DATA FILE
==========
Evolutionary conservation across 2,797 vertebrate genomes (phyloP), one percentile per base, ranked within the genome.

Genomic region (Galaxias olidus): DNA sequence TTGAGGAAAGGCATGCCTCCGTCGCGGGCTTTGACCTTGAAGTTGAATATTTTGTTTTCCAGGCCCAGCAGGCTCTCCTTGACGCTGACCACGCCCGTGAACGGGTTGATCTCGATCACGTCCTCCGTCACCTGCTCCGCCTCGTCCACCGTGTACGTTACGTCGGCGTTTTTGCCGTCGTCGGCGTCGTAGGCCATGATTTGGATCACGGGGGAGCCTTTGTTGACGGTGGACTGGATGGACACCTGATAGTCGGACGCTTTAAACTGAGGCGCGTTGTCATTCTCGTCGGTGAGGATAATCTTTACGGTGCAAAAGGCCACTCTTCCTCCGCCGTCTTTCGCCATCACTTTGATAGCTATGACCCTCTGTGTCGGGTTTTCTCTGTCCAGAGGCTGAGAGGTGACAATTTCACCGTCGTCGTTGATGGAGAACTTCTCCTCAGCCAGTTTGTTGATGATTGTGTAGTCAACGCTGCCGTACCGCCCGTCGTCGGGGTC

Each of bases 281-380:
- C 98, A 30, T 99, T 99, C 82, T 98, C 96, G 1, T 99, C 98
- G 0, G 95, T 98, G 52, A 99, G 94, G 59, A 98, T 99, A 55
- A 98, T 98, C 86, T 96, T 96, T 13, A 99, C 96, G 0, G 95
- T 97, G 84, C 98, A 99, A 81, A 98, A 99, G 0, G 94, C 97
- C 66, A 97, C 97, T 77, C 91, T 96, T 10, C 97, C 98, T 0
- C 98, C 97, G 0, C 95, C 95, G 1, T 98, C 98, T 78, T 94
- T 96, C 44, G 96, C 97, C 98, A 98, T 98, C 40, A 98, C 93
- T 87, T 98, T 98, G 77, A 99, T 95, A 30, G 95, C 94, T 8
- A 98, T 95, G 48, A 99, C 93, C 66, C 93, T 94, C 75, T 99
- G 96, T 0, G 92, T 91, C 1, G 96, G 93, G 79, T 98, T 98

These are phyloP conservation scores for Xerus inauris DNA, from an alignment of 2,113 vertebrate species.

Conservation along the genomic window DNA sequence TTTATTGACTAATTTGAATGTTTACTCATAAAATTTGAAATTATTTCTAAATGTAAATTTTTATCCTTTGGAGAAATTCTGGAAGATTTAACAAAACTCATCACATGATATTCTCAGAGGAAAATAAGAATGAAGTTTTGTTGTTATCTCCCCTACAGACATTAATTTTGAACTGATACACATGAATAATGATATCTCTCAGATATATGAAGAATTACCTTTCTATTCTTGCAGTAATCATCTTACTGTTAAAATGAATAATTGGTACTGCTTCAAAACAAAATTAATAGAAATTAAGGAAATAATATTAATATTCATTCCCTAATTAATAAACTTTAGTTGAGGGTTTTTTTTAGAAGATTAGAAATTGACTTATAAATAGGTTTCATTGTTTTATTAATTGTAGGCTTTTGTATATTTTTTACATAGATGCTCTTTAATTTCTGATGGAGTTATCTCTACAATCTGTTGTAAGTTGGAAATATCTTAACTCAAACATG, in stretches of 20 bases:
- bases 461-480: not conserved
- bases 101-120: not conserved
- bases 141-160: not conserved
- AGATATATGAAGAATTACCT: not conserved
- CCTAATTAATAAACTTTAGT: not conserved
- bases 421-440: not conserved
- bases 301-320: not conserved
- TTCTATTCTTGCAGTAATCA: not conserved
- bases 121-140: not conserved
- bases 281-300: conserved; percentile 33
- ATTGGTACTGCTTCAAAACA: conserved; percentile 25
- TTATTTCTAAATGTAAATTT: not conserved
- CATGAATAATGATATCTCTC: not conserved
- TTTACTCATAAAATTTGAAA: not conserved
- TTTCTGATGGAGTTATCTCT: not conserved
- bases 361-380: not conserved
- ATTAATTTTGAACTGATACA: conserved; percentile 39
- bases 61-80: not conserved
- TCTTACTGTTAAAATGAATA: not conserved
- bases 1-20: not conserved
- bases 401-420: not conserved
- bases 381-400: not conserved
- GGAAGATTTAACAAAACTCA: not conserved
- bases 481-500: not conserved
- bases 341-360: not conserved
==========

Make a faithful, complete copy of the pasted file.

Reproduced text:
Evolutionary conservation across 2,797 vertebrate genomes (phyloP), one percentile per base, ranked within the genome.

Genomic region (Galaxias olidus): DNA sequence TTGAGGAAAGGCATGCCTCCGTCGCGGGCTTTGACCTTGAAGTTGAATATTTTGTTTTCCAGGCCCAGCAGGCTCTCCTTGACGCTGACCACGCCCGTGAACGGGTTGATCTCGATCACGTCCTCCGTCACCTGCTCCGCCTCGTCCACCGTGTACGTTACGTCGGCGTTTTTGCCGTCGTCGGCGTCGTAGGCCATGATTTGGATCACGGGGGAGCCTTTGTTGACGGTGGACTGGATGGACACCTGATAGTCGGACGCTTTAAACTGAGGCGCGTTGTCATTCTCGTCGGTGAGGATAATCTTTACGGTGCAAAAGGCCACTCTTCCTCCGCCGTCTTTCGCCATCACTTTGATAGCTATGACCCTCTGTGTCGGGTTTTCTCTGTCCAGAGGCTGAGAGGTGACAATTTCACCGTCGTCGTTGATGGAGAACTTCTCCTCAGCCAGTTTGTTGATGATTGTGTAGTCAACGCTGCCGTACCGCCCGTCGTCGGGGTC

Each of bases 281-380:
- C 98, A 30, T 99, T 99, C 82, T 98, C 96, G 1, T 99, C 98
- G 0, G 95, T 98, G 52, A 99, G 94, G 59, A 98, T 99, A 55
- A 98, T 98, C 86, T 96, T 96, T 13, A 99, C 96, G 0, G 95
- T 97, G 84, C 98, A 99, A 81, A 98, A 99, G 0, G 94, C 97
- C 66, A 97, C 97, T 77, C 91, T 96, T 10, C 97, C 98, T 0
- C 98, C 97, G 0, C 95, C 95, G 1, T 98, C 98, T 78, T 94
- T 96, C 44, G 96, C 97, C 98, A 98, T 98, C 40, A 98, C 93
- T 87, T 98, T 98, G 77, A 99, T 95, A 30, G 95, C 94, T 8
- A 98, T 95, G 48, A 99, C 93, C 66, C 93, T 94, C 75, T 99
- G 96, T 0, G 92, T 91, C 1, G 96, G 93, G 79, T 98, T 98

These are phyloP conservation scores for Xerus inauris DNA, from an alignment of 2,113 vertebrate species.

Conservation along the genomic window DNA sequence TTTATTGACTAATTTGAATGTTTACTCATAAAATTTGAAATTATTTCTAAATGTAAATTTTTATCCTTTGGAGAAATTCTGGAAGATTTAACAAAACTCATCACATGATATTCTCAGAGGAAAATAAGAATGAAGTTTTGTTGTTATCTCCCCTACAGACATTAATTTTGAACTGATACACATGAATAATGATATCTCTCAGATATATGAAGAATTACCTTTCTATTCTTGCAGTAATCATCTTACTGTTAAAATGAATAATTGGTACTGCTTCAAAACAAAATTAATAGAAATTAAGGAAATAATATTAATATTCATTCCCTAATTAATAAACTTTAGTTGAGGGTTTTTTTTAGAAGATTAGAAATTGACTTATAAATAGGTTTCATTGTTTTATTAATTGTAGGCTTTTGTATATTTTTTACATAGATGCTCTTTAATTTCTGATGGAGTTATCTCTACAATCTGTTGTAAGTTGGAAATATCTTAACTCAAACATG, in stretches of 20 bases:
- bases 461-480: not conserved
- bases 101-120: not conserved
- bases 141-160: not conserved
- AGATATATGAAGAATTACCT: not conserved
- CCTAATTAATAAACTTTAGT: not conserved
- bases 421-440: not conserved
- bases 301-320: not conserved
- TTCTATTCTTGCAGTAATCA: not conserved
- bases 121-140: not conserved
- bases 281-300: conserved; percentile 33
- ATTGGTACTGCTTCAAAACA: conserved; percentile 25
- TTATTTCTAAATGTAAATTT: not conserved
- CATGAATAATGATATCTCTC: not conserved
- TTTACTCATAAAATTTGAAA: not conserved
- TTTCTGATGGAGTTATCTCT: not conserved
- bases 361-380: not conserved
- ATTAATTTTGAACTGATACA: conserved; percentile 39
- bases 61-80: not conserved
- TCTTACTGTTAAAATGAATA: not conserved
- bases 1-20: not conserved
- bases 401-420: not conserved
- bases 381-400: not conserved
- GGAAGATTTAACAAAACTCA: not conserved
- bases 481-500: not conserved
- bases 341-360: not conserved